• Noyan Çalıkuşu, Lt– 8 years, 6 months
  • Oktay Yıldırım, NCO, retired – 33 years, 10 months
  • Mehmet Demirtaş, Sgt., retired – 22 years
  • Serdar Öztürk, soldier, retired andlawyer– 25 years, 6 months 

Members of Parliament

  • Sinan Aygün,  Member of Parliament (CHP) and former Ankara Chamber of Commerce president– 12 years, 6 months
  • Mustafa Balbay, Member of Parliament (CHP) and journalist– 34 years, 8 months
  • Mehmet Haberal, Member of Parliament (CHP) and former Baskent University Rector Prof.– 12 years, 6 months, but ordered released 

University Rectors and Professors

  • Kemal Gürüz, former Higher Education Board (YÖK) Chairman – 13 years, 11 months
  • Kemal Alemdaroğlu, former Istanbul University Rector – 15 years, 8 months
  • Ferit Bernay, former 19th of May University Rector – 10 years
  • Fatih Hilmioğlu, former İnönü University Rector – 23 years
  • Mustafa Yurtkuran, former Uludağ University Rector – 10 years
  • Erol Manisalı, Istanbul University Prof. – 9 years, 8 months
  • Mehmet Perinçek, Istanbul UniversityProf. and son of Labor Party Chairman Doğu Perinçek – 6 years, but ordered release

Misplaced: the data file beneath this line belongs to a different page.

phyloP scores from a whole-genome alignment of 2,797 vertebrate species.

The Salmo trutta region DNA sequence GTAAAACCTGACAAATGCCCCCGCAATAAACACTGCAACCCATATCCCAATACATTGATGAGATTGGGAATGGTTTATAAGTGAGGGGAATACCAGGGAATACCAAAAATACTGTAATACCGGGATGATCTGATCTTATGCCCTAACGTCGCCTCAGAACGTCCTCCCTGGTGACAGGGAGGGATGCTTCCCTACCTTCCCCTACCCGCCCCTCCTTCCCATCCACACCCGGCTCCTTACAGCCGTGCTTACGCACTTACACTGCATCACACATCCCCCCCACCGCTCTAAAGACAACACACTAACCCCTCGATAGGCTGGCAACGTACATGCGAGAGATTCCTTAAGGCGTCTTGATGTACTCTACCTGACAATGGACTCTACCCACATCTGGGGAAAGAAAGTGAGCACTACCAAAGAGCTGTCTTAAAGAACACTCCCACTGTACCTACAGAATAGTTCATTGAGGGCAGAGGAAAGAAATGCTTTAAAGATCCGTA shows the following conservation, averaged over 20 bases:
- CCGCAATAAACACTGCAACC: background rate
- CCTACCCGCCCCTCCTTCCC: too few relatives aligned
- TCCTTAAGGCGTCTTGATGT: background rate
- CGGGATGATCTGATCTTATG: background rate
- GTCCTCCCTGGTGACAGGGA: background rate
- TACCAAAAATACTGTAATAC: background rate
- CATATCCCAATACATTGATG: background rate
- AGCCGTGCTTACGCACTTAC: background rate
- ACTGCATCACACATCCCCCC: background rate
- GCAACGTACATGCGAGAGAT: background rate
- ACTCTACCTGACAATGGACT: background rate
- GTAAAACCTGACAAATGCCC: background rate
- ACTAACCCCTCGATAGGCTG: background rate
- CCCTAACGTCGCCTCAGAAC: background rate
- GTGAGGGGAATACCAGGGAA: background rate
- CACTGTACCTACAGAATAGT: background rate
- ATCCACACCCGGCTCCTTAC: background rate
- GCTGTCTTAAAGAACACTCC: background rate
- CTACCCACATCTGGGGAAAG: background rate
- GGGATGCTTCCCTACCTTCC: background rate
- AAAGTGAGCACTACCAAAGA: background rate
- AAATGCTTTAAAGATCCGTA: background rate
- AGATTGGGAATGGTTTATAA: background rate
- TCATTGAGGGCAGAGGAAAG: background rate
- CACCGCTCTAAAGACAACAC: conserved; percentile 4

• Ümit Sayın, Forensics InstituteAssociate Prof – 4 years 

Journalists and Writers 

  • Ferhan Bolluk, journalist andformer Aydınlık magazine editor-in-chief – 7 years, 6 months
  • Adnan Bulut, journalist 6 years, 3 months
  • Unal Inanc, journalist 19 years, 1 month
  • Güler Kömürcü, journalist– 7 years, 2 months
  • Yalçın Küçük, writer– 22 years, 6 months
  • Tuncay Özkan, journalist – life without parole plus 15 years
  • Bekir Ozturk, writer– 12 years
  • Ergün Poyraz, author – 29 years, 4 months
  • Vedat Yenerer, journalist – 7 years, 6 months
  • Deniz Yıldırım, journalist and former Aydinlik magazine editor-in-chief 16 years, 10 months 

Labor Party and movement 

  • Doğu Perinçek, Labor Party Chairman – life without parole
  • Ferit İlsever, Labor Party Deputy Chairman – 15 years
  • Turan Özlü, Labor Party Deputy Chairman – 9 years
  • Adnan Akfırat, Labor Party administrator – 19 years